“Do whatever you want, but make it melodic.”
I’ve heard these words over the years at countless recording sessions and live shows. Even when bandleaders or producers want you to shred with all the fire you can bring, melodic playing is still at the top of their list. We all know that a strong melodic statement is something that lasts, becomes a hook, and sticks in the listener’s mind, but for whatever reason, the ability to play melodically is not easily taught. Instead, it’s absorbed into your improvising skills. There are no shortcuts to learning this concept, but I can help get you started.
Ask ten guitarists to define melodic playing and you’ll get ten different answers. A lot of those differences come down to musical taste, so let me start by giving you my definition. I believe melody is derived from the combination of intervals, especially those intervals that are wider than seconds. That’s because seconds—whether minor (a half-step) or major (a whole-step)—are, for the most part, what make up scales. Play these small intervals in a solo, and you sound like you’re running up and down scales. To my ears—to most people’s ears, I’d argue—this is not really melodic playing.
Many instrumentalists advance their technique and learn harmony by working with scales. This is all good in the beginning when we are still trying to remember that the key of Ab has four flats, or that A major has three sharps. But after that knowledge has become second nature we need to think beyond the sequential order of the scales and begin seeing them as independent tonal centers.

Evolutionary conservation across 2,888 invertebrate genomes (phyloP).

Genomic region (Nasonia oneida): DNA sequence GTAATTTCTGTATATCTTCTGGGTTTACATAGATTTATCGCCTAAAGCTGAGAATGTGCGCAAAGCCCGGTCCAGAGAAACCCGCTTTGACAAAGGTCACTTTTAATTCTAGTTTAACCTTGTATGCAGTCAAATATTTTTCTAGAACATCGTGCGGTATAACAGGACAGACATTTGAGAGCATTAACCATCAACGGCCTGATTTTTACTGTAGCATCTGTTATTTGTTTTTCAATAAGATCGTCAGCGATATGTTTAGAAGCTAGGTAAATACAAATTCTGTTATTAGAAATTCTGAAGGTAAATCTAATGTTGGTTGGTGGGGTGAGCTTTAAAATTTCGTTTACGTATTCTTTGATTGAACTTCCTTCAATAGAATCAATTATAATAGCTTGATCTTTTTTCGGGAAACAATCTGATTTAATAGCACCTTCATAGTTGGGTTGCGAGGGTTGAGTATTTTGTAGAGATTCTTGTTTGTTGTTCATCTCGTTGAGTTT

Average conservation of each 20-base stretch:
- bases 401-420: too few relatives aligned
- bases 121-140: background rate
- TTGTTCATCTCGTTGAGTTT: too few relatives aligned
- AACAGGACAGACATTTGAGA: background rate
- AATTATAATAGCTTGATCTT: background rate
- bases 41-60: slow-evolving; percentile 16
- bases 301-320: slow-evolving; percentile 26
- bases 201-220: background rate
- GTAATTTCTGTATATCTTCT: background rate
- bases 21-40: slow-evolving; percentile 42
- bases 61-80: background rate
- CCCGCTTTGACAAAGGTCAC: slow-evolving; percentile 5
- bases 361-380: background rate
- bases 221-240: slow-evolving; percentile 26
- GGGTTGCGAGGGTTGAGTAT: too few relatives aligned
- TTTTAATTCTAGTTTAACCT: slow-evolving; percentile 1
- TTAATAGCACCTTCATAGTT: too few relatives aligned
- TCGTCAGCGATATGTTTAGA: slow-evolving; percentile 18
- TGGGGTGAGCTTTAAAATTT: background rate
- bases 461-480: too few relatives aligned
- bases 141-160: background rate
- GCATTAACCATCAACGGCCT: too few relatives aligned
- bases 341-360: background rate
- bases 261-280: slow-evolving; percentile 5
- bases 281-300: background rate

A solo based on scale playing sounds like practicing. Guitarists more so than other musicians are guilty of scalar playing because they are typically taught to play in patterns and in specific positions. The good players go on to make the connections between positions, but many are what I call “single-position, top-three-strings” players. You can immediately hear that they don’t take in the entire guitar, and that their range is limited.
Melodic playing begins with a tasteful reordering of the notes in the scale or tonal center. You make the split-second decision as to which note should follow the last one you played, and your ability to do this on the fly is what defines you as an improviser. But what about faster tempos? Or sixteenth-notes at a medium tempo? This is where my concept of composing, transposing, and practicing one’s own lines comes in.
Many years ago I read an article in Keyboard magazine by Chick Corea. He stated that the best of us are only truly improvising 30 percent of the time, and that the rest of the time we’re playing stuff we know, things we’ve worked out. I took this concept to heart and began to work out as much harmonic material as I could. I filled many notebooks with lines for major, minor, and dominant chords and learned to connect them in every key all over the guitar. John McLaughlin, another one of my heroes, says that on a good night we play the things we know until we’re warmed up enough physically and mentally to play the things we don’t know.
Therefore, it makes sense to have a catalog of major, minor, and dominant lines available in all 12 keys. By writing lines every day, you begin to see a style emerge. And that style is your style. It’s the things you find musically interesting.